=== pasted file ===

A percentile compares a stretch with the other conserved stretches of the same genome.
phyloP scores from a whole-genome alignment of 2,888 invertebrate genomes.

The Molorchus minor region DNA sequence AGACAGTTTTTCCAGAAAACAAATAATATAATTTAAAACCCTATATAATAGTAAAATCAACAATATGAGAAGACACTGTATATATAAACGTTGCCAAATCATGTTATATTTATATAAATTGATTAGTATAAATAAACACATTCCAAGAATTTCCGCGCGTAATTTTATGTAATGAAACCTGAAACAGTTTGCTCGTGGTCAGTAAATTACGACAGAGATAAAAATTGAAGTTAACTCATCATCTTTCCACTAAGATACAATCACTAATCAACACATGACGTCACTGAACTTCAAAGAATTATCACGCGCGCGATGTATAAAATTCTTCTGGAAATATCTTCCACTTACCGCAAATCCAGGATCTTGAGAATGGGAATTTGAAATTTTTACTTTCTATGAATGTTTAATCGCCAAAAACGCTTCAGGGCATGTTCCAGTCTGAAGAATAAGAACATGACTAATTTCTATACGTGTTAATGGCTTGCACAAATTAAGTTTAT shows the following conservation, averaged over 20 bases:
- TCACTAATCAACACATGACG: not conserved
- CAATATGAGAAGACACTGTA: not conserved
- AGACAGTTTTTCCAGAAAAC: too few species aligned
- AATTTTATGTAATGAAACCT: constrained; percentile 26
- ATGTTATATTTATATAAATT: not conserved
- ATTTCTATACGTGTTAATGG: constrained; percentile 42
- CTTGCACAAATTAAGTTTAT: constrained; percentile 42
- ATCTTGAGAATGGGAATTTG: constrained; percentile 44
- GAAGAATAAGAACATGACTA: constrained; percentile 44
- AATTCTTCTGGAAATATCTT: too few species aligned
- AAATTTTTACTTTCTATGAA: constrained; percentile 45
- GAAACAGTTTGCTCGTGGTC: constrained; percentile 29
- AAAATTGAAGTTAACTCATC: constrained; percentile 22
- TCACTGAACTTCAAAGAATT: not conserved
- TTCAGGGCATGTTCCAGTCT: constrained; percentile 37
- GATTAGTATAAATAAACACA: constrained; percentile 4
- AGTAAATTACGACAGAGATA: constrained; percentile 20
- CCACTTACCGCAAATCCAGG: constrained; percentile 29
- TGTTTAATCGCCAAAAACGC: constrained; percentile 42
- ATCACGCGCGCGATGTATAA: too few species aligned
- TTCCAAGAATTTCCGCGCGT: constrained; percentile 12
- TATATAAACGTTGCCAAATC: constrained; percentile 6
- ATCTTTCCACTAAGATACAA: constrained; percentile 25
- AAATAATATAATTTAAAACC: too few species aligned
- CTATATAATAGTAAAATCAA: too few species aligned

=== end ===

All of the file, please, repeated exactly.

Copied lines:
A percentile compares a stretch with the other conserved stretches of the same genome.
phyloP scores from a whole-genome alignment of 2,888 invertebrate genomes.

The Molorchus minor region DNA sequence AGACAGTTTTTCCAGAAAACAAATAATATAATTTAAAACCCTATATAATAGTAAAATCAACAATATGAGAAGACACTGTATATATAAACGTTGCCAAATCATGTTATATTTATATAAATTGATTAGTATAAATAAACACATTCCAAGAATTTCCGCGCGTAATTTTATGTAATGAAACCTGAAACAGTTTGCTCGTGGTCAGTAAATTACGACAGAGATAAAAATTGAAGTTAACTCATCATCTTTCCACTAAGATACAATCACTAATCAACACATGACGTCACTGAACTTCAAAGAATTATCACGCGCGCGATGTATAAAATTCTTCTGGAAATATCTTCCACTTACCGCAAATCCAGGATCTTGAGAATGGGAATTTGAAATTTTTACTTTCTATGAATGTTTAATCGCCAAAAACGCTTCAGGGCATGTTCCAGTCTGAAGAATAAGAACATGACTAATTTCTATACGTGTTAATGGCTTGCACAAATTAAGTTTAT shows the following conservation, averaged over 20 bases:
- TCACTAATCAACACATGACG: not conserved
- CAATATGAGAAGACACTGTA: not conserved
- AGACAGTTTTTCCAGAAAAC: too few species aligned
- AATTTTATGTAATGAAACCT: constrained; percentile 26
- ATGTTATATTTATATAAATT: not conserved
- ATTTCTATACGTGTTAATGG: constrained; percentile 42
- CTTGCACAAATTAAGTTTAT: constrained; percentile 42
- ATCTTGAGAATGGGAATTTG: constrained; percentile 44
- GAAGAATAAGAACATGACTA: constrained; percentile 44
- AATTCTTCTGGAAATATCTT: too few species aligned
- AAATTTTTACTTTCTATGAA: constrained; percentile 45
- GAAACAGTTTGCTCGTGGTC: constrained; percentile 29
- AAAATTGAAGTTAACTCATC: constrained; percentile 22
- TCACTGAACTTCAAAGAATT: not conserved
- TTCAGGGCATGTTCCAGTCT: constrained; percentile 37
- GATTAGTATAAATAAACACA: constrained; percentile 4
- AGTAAATTACGACAGAGATA: constrained; percentile 20
- CCACTTACCGCAAATCCAGG: constrained; percentile 29
- TGTTTAATCGCCAAAAACGC: constrained; percentile 42
- ATCACGCGCGCGATGTATAA: too few species aligned
- TTCCAAGAATTTCCGCGCGT: constrained; percentile 12
- TATATAAACGTTGCCAAATC: constrained; percentile 6
- ATCTTTCCACTAAGATACAA: constrained; percentile 25
- AAATAATATAATTTAAAACC: too few species aligned
- CTATATAATAGTAAAATCAA: too few species aligned